Ana Sol Gutierrez
|Member of the Maryland House of Delegates from District 18|
January 8, 2003
|Constituency||District 18, Montgomery County|
|Born||January 11, 1942|
|Residence||Chevy Chase, Maryland, United States|
|Alma mater||Pennsylvania State University|
|Occupation||Public servant, Politician|
Ana Sol Gutierrez (born January 11, 1942) is a Democratic politician from the U.S. state of Maryland who was the first Latina to ever be elected to the Maryland General Assembly. She is currently serving in her second term in the Maryland House of Delegates, representing Montgomery County in Maryland's District 18. Gutierrez sits on the Appropriations Committee and has been chair of the Delinquency Prevention and Diversion Services Task Force since 2006. In 2003, Gutierrez was the first Latina elected to state office.
Gutierrez was born in El Salvador and attended Bethesda-Chevy Chase High School before moving on to Pennsylvania State University, garnering a B.S. in chemistry and earned an M.S. in technology of management, scientific & technical information systems from American University. She did her postgraduate studies in applied engineering at George Washington University. Gutierrez has served in all three levels of government. As a deputy administrator in the Transportation Department during the Clinton Administration, on the Montgomery County School Board, and as a Delegate for the 18th District.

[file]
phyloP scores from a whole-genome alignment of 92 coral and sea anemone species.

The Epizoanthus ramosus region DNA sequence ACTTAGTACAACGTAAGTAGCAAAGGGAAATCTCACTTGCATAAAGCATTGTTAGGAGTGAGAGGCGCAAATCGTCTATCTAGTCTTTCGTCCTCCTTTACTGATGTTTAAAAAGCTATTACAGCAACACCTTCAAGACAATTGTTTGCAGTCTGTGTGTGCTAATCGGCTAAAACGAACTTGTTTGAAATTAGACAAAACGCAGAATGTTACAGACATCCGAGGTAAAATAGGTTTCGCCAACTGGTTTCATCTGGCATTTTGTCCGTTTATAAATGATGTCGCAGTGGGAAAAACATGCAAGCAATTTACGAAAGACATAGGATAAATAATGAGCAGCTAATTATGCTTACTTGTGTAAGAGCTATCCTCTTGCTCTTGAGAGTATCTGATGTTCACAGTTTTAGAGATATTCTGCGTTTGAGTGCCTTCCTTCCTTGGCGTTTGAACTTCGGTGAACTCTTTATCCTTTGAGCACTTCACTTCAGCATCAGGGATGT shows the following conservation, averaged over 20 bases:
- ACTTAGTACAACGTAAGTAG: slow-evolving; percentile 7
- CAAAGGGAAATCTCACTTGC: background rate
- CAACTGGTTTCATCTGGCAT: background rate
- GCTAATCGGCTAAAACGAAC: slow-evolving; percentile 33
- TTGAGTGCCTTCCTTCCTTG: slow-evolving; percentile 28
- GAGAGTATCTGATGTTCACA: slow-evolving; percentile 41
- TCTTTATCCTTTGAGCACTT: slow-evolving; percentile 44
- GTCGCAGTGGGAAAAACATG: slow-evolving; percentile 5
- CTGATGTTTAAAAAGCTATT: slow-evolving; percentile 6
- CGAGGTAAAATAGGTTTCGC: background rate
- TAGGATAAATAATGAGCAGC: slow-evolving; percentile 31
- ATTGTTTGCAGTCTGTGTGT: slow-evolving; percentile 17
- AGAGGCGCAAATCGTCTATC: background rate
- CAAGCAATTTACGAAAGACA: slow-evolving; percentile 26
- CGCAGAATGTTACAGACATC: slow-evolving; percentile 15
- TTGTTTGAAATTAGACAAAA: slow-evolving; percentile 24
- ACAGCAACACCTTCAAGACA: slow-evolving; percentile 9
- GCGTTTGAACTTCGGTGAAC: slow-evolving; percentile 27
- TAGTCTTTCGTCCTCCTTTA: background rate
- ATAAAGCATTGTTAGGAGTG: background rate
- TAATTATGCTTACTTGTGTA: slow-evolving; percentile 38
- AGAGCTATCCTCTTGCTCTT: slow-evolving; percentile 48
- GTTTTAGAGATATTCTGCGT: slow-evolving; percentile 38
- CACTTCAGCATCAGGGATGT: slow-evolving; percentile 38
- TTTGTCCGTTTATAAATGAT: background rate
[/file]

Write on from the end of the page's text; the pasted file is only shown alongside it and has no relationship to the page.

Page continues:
Ana Sol Gutierrez is strongly allied with CASA of Maryland in support of a system whereby the default Maryland Driving Permit will not conform to the standards mandated by the Real ID Act, and may be issued to undocumented immigrants. She favors the issuance of a special ID which will conform to federal standards which would allow the bearer to enter federal buildings, board planes, and engage in other transactions which require identity cards conforming to the standards set out in the Real ID Act of 2005. She opposes a two-tier licensing system which would issue driving permits to undocumented immigrants, but which would not conform to the Real ID standards which would be the default for Maryland driving permits issued to qualified Marylanders, because "[i]n this climate, that's a scarlet letter". Governor Martin O'Malley later directed the Maryland Motor Vehicle Administration to phase in compliance to the Real ID standards by 2010.